Brad Kolb owns Hornet Signs in Waco, Texas. Baby genius that he is, Brad got the idea to make non-traditional truck tailgate decals as a means of advertising his company. One features a soldier sniper aiming a gun, another is a zombie, and yet another is an image of a woman hogtied and lying down, her hair covering her face, in the back of a truck. In a segment on Waco’s local Fox affiliate, Kolb says he’s not trying to say he “condones” violence against women, but just wanted to see as, like, an experiment, if the gruesome image would bring in new business. And according to Kolb, one of Hornet’s female employees volunteered to be the kidnapping victim. “It was an experiment for us, and I was really shocked by how much traffic it did drive,” said Kolb, who seems to think that the violent decal was a success — he claims he’s seen an influx in orders. But we tend to think that profiting off of violent imagery that degrades women is a major, major fail. Keep reading »
An eight-year-old boy in Dallas, Texas, was shot in the face on Tuesday in yet another horrific act of gun violence. Donald Maiden, Jr. was allegedly playing tag around an apartment complex when he was shot by 46-year-old Brian Cloninger. Police “have not been able to determine a motive,” Raw Story reported. Cloninger, who was seen waving a gun at people before the shooting, is being held on a $2.2 million bond after being charged with injury to a child. Meanwhile, Donald Maiden had just celebrated his 8th birthday on Sunday and now he’s hospitalized in critical but stable condition. Our thoughts are with his family. [Dallas News] [Raw Story] [Image of handgun via Shutterstock]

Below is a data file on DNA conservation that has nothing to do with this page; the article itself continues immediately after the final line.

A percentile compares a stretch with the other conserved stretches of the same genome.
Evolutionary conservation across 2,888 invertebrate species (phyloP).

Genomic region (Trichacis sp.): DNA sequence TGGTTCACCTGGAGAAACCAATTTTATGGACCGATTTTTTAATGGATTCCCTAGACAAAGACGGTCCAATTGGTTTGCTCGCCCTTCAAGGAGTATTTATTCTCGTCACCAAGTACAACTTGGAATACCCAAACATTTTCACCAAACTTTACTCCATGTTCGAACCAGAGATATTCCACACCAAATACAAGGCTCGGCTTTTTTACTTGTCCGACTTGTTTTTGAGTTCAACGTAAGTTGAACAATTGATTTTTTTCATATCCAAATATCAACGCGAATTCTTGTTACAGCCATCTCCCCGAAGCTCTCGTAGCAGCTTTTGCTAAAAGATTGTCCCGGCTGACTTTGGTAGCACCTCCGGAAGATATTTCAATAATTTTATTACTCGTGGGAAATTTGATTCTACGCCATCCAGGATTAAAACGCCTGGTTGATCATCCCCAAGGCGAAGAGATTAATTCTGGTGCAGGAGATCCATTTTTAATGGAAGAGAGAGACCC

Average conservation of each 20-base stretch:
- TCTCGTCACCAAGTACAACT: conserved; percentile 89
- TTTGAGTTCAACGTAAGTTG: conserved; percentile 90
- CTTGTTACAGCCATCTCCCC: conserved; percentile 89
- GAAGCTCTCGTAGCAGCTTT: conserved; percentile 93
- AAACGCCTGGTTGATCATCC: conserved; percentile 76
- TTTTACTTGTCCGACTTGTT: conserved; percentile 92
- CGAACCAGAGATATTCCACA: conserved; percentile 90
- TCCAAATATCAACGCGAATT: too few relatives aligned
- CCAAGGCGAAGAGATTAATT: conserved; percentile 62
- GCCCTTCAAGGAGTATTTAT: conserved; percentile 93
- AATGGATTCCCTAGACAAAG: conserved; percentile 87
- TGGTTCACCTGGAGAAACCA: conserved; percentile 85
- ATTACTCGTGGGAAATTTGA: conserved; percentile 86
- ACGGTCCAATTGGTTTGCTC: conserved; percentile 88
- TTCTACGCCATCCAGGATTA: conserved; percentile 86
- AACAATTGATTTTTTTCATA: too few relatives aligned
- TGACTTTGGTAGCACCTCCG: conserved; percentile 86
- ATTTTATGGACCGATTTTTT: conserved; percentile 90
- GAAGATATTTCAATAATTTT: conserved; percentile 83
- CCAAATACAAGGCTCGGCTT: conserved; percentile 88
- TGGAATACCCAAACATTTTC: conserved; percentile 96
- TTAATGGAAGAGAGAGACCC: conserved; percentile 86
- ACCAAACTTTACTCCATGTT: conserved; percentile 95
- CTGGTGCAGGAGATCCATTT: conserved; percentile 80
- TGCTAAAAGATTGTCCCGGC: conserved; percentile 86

Texas’ most recent spate of anti-abortion legislation has effectively destroyed women’s access to reproductive healthcare in the state. Your chances of getting a safe abortion in Texas are now dependent on factors related to class and privilege: where you live, the flexibility of your job, access to transportation, and financial resources. It’s a terrifying reality, and it’s also the premise of a new video game called “Choice: Texas,” created by two Texan pro-choice activists, Allyson Whipple and Carly Kocurek.
The game will feature 5 female characters in need of reproductive healthcare, all facing different struggles and personal obstacles. “None of them have it easy, because even if you have the privilege of money and paid sick days at work, there are still other obstacles to deal with,” Whipple said in a recent interview. “But certain characters will be much harder than others. The obstacles each character faces (geography, money, time, transportation) will influence what choices a player can make throughout the game.” Keep reading »